“Garage Door opener doe snot close the door” (It’s a new lubricant. Works great)

“suspend doe snot work when X is running” (I try to suspend doe snot work at every opportunity)

“The PC doe snot boot” (There’s a hose out the back you can use for that)

“Widows Explorer doe snot open” (and when it does, it works like doe snot)

“Windows Media Player doe snot work” (seems to be pretty cervid and gummy up there in Redmond)

“Autumn Doe Snot Return” (It’s inevitable, I’m afraid)

“view doe snot copy” (or if you’d prefer to see the original doe snot…)

“Extreme 2000 doe snot show anything” (Extreme doe snot?)

“For Everone Who Doe Snot Like Me” (Hmm)

“Doe snot wirth the money” (That one’s from a hotel review)

“my subwoofer doe snot make any sound” (that’s because it has exceptional muffling effects)

“thanks – but no this doe snot help” (and neither did the buffalo snot)

“My niece is going to court for DWI and doe snot have a attorney” (Yikes. Just one shot of doe snot will put you over the legal limit)

“A team hat doe snot communicate and talk to each other about what the next move will be is going to lose.” (Mostly because doe snot makes a lousy hat)

“quality doe snot seem to suffer” (the cheap stuff, though, bounces right back!)

“instead just doe snot load the page” (that’s if you have no intention of ever reading it again)

“They only have a peace-keeping force that doe snot compbat terror” (Now why didn’t the UN think of this first?)

“remember that doe snot give you the right to be condescending and cocky” (or snotty)

“to ensure development doe snot” (this is critical for societal progress)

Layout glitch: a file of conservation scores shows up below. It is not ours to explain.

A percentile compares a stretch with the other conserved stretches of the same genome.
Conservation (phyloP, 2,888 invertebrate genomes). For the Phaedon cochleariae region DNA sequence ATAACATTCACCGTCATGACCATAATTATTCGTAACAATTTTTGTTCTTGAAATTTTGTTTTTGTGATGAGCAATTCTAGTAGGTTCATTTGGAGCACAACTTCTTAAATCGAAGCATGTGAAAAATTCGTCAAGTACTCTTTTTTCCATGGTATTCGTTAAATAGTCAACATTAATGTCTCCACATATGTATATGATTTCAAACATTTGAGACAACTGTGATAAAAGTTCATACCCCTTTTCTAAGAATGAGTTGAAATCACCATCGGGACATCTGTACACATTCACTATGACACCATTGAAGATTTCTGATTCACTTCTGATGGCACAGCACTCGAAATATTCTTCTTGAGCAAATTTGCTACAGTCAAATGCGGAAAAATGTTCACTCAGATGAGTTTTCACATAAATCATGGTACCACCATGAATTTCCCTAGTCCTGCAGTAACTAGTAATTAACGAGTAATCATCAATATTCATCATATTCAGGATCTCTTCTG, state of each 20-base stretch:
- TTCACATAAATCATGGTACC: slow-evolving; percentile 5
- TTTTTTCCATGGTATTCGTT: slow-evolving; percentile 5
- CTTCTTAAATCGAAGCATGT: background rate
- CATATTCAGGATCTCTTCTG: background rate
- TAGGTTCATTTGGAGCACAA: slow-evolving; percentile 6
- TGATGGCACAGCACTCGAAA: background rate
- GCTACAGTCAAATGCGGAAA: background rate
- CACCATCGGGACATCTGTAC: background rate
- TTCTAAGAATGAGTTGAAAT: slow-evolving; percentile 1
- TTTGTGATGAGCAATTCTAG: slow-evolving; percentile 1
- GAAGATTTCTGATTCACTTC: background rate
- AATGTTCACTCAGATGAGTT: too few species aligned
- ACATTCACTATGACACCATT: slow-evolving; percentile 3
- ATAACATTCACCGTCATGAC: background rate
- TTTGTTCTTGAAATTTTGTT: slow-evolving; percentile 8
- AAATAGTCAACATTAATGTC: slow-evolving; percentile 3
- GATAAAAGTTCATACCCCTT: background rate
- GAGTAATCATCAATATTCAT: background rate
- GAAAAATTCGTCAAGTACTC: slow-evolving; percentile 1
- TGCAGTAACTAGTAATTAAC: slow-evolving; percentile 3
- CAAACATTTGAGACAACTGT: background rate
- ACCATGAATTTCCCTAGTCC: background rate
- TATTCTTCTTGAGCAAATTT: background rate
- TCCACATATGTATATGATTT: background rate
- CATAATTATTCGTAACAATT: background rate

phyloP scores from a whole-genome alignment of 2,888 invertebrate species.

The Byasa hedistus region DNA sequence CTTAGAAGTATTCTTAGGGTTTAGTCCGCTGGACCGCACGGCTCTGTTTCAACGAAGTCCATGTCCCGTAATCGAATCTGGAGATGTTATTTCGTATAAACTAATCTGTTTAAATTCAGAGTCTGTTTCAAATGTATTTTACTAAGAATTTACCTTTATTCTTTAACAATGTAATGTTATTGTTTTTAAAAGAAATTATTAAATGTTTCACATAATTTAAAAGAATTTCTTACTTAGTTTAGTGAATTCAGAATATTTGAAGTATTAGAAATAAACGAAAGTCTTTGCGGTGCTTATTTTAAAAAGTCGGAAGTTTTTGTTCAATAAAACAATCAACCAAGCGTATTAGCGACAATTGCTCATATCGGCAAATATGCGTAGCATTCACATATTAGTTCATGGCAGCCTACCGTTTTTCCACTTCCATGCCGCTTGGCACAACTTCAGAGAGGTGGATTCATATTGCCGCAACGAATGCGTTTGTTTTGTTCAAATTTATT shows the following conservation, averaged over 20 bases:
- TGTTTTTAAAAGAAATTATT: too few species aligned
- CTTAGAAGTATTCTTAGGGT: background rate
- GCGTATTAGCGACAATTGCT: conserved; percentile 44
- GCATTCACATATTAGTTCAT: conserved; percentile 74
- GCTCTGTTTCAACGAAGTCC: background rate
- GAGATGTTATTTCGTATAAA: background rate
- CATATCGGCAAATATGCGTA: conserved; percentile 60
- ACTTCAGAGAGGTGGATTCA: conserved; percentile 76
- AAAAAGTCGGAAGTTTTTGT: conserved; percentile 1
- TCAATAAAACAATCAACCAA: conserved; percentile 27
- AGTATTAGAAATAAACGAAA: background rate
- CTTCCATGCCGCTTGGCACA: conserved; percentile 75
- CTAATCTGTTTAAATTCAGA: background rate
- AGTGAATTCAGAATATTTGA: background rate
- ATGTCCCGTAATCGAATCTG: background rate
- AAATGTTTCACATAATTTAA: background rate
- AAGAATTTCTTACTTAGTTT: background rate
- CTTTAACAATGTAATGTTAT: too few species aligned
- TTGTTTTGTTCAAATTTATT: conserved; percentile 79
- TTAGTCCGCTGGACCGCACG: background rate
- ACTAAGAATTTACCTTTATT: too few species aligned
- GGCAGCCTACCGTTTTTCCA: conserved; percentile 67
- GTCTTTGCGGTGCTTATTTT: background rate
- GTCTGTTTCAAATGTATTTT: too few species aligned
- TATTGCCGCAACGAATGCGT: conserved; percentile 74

“Anarchy doe snot equal chaos” (Capitalist doe snot is worse, though)

“OH WAIT IT DOE SNOT FIT IN MY IPHONE” (That was the last call she made from that phone)

“As long as Valve doe snot articficially raise the dollar prices for people from Europe I still prefer Steam” (I’m watching the exchange rate and keeping my fingers crossed)

“the little bit of static that may be in the background doe snot” (which is kind of like the background cosmic radiation –  it’s everywhere)

3 very short videos featuring snow

Banana tree in snow. Our neighbors have a banana tree. Which is pretty ambitious here above the 45th parallel. Every winter it disappears, and every summer it pops back up over the top of the fence. Here it is receiving the shock of its life.

Swirly snow. A study in movement.

Hummingbird in snow. I hope it survives the upcoming week of below-freezing temps.



Walking in Washington Park today, my zoomy eye spied these secret and magical worlds. 

Okay, so my new camera has a macro function. Now that I’m losing the closeup range of my eyesight (just old age, nothing serious), this camera will have to fill in for me!




Getting and giving

Tonight I installed the driver for my new graphics tablet, installed After Effects CS4, and filled out my elections ballot, in between shoving candy at costumed kids who knocked at the door.  I think I got the better end of the exchange.

(Particularly since I got the tablet and the application on an education discount, because I ordered them during the week I was enrolled in an After Effects workshop and was thus officially, for one week only, a student again.)